Safe driv­ing and road safety starts with you

Weekend Argus (Saturday Edition) - - GOODSTUFF -

a killer,” the govern­ment says.

For­give their sim­plis­tic ap­proach, for they know not al­ways what they do. And when they do, their pur­pose some­times does not re­late to the given prob­lem.

In­ap­pro­pri­ate speed for the con­di­tions of the road and the traf­fic at a given time is one of the prob­lems. And a man or wo­man be­hind a bush with a cam­era is never go­ing to solve that prob­lem.

Many years ago, when I mooched about in a black uni­form with brass but­tons, I was taught by some se­ri­ously ex­pe­ri­enced peo­ple that one of the great­est sins you could com­mit while op­er­at­ing a ves­sel at sea is fail­ing to keep a proper look­out. It is still one of the great­est sins be­ing com­mit­ted on our roads.

Mo­torists so of­ten fail to keep a proper look­out. Whether it is the cell­phone, whether it is the sand­wich that dropped to the floor, the con­ver­sa­tion with the back­seat pas­sen­ger, or just a day­dream, driv­ers al­low their fo­cus to be drawn away from the road, the rearview mir­rors and the ve­hi­cles around them.

The fact is, an ac­ci­dent hap­pens be­cause at least one of the ve­hi­cles in­volved is in the wrong place on the road. And that hap­pens when you run a red light, over­take in the face of on­com­ing traf­fic, drive too close to the ve­hi­cle in front of you, change lanes with­out proper warn­ing and fail to give way to the right.

What does that mean, give way to the right?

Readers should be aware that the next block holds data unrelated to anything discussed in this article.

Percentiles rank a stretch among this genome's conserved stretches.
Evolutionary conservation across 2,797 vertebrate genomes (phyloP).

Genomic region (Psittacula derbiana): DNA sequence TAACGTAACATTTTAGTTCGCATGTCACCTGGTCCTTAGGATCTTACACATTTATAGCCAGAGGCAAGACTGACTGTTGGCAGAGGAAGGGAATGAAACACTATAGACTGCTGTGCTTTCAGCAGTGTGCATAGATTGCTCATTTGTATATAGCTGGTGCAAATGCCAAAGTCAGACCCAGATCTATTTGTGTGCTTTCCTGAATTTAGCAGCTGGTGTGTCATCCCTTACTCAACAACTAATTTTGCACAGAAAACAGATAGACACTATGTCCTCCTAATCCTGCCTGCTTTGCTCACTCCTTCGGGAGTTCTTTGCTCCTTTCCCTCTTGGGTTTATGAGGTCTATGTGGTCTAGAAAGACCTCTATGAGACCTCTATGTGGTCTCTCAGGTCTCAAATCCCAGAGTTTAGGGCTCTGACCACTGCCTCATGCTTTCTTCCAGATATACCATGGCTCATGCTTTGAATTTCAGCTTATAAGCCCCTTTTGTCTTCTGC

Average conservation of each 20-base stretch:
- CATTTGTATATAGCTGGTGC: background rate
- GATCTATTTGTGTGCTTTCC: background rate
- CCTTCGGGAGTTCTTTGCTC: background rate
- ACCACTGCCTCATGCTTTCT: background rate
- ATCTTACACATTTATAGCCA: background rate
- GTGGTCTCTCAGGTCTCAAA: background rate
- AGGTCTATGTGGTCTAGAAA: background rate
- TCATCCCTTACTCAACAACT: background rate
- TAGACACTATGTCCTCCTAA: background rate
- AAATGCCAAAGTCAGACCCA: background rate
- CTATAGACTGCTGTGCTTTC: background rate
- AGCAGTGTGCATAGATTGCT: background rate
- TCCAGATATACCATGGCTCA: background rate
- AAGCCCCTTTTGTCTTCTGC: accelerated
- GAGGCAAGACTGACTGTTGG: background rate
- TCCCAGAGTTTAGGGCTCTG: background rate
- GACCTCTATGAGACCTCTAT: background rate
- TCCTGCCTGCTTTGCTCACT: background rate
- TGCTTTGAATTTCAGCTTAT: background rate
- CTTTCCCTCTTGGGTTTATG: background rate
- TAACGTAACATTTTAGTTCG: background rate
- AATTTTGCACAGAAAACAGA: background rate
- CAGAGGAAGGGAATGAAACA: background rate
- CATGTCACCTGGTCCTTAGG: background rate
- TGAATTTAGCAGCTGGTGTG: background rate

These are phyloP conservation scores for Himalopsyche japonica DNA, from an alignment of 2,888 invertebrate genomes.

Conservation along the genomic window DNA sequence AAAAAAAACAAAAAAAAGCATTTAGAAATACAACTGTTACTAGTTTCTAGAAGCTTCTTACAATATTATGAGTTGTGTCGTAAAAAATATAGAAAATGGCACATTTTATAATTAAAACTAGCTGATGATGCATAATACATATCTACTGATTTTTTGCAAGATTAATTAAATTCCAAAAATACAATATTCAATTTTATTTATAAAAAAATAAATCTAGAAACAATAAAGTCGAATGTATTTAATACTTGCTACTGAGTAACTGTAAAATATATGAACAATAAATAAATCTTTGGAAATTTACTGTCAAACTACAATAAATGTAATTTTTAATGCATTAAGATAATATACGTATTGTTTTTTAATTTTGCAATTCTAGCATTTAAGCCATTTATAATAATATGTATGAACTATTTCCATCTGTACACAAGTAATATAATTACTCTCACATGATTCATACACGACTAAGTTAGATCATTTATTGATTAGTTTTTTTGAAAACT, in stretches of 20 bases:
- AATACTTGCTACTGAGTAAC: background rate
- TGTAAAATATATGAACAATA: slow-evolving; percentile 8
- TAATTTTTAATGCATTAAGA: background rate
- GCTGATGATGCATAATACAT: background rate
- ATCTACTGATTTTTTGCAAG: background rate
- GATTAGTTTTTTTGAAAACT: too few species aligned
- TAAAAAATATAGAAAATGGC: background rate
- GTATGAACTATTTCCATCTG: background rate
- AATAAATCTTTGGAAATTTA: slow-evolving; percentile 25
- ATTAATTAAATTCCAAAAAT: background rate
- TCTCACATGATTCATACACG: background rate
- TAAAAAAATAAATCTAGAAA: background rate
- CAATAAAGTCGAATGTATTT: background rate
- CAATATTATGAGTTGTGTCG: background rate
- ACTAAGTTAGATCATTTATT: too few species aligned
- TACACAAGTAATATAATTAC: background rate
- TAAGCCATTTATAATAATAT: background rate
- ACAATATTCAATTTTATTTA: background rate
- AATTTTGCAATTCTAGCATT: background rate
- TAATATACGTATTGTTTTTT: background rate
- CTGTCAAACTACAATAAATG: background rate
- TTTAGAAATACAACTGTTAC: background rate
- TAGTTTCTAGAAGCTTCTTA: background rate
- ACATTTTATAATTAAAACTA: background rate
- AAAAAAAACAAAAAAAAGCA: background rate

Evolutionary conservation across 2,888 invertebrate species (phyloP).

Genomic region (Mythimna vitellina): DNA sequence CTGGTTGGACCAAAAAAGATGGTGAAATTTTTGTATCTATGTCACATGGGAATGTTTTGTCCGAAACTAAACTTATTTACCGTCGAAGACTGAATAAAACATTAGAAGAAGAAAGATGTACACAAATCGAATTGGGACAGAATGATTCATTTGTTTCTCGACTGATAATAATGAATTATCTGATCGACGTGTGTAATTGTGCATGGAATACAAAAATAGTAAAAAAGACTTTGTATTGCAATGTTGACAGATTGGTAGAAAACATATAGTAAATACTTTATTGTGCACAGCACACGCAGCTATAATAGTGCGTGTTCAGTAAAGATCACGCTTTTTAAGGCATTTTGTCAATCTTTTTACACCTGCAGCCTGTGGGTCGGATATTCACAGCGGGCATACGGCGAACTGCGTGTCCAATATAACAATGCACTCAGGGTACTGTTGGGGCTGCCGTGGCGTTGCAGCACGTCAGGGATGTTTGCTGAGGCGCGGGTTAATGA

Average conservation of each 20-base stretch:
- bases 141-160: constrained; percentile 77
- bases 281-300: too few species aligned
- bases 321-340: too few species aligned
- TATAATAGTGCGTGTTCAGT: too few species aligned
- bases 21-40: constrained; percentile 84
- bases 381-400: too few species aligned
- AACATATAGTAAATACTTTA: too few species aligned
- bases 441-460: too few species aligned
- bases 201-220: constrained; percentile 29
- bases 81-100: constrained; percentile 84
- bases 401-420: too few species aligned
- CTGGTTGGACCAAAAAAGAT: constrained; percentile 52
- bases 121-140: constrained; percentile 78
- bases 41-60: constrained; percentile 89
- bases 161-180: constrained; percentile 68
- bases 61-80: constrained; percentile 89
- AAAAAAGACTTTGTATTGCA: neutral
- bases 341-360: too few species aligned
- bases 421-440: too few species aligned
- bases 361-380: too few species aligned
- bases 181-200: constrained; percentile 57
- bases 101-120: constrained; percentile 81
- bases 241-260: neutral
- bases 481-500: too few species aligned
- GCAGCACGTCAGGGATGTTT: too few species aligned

It means that any car that ap­proaches from your right-hand side, whether from in front or be­hind, has right of way. That is why traf­fic cir­cles work. If you are in the left-hand lane and want to move into the right-hand lane, you had bet­ter give way to faster traf­fic to your right be­fore chang­ing lanes.

Ef­fec­tively, if you are driv­ing in the fast lane and faster traf­fic comes up be­hind you, you are sup­posed to give way when the ap­pro­pri­ate op­por­tu­nity arises, other­wise you are block­ing traf­fic.

How fast that other driver is go­ing has noth­ing to do with you – it is his or her pre­rog­a­tive to de­cide how fast to go and he or she will have to face the con­se­quences of any law en­force­ment.

When you block a lane and force a per­son to over­take you on the left, you are caus­ing a dan­ger by forc­ing a faster mov­ing ve­hi­cle into a slower lane.

Re­search has shown the vast ma­jor­ity of peak hour tail­backs are caused by traf­fic block­ers.

An­other lit­tle as­pect of driv­ing on our roads that I’ve wanted to touch on for a while now, is this thing of rights. We South Africans can be in­cred­i­bly in­tol­er­ant on the road. Then, when we stop and get out of our cars, we can be the most jovial, friendly bunch you might find. Why?

It is just damn stupid. Don’t stand on your rights on the road. Rather give way when nec­es­sary, it makes life so much smoother, es­pe­cially when you do it with a smile. I’ve of­ten heard peo­ple say: “It was my turn to go and then he drove into me.”

Sorry. By rather giv­ing way, could you have avoided the ac­ci­dent? If yes, you should take part of the blame. And to be able to give way like that, you have to have your eyes peeled. Hence my ref­er­ence to keep­ing a proper look­out.

You have to un­der­stand what the traf­fic is do­ing, you have to see a per­son who’s ap­proach­ing a fourway stop too fast and you have to have a good guess at whether or not he’s go­ing to stop in time. Fore­sight is an es­sen­tial part of safe driv­ing. Un­der­stand­ing the dy­nam­ics of how ve­hi­cles move is vi­tal.

And if all those things ap­pear to be black arts to you, maybe you should take the bus next time. The Myc­iti ser­vice is re­ally very good, I am told.

We are fast ap­proach­ing the time when we are go­ing to re­flect on things past, from the year past. We are go­ing to think of peo­ple who were with us last year who are not with us now. Let us then put some ef­fort into the here and now too, and make sure we are not the ones be­ing missed next time.

Drive with fun, drive with plea­sure, but drive safely. It is, af­ter all, a priv­i­lege, not a right.

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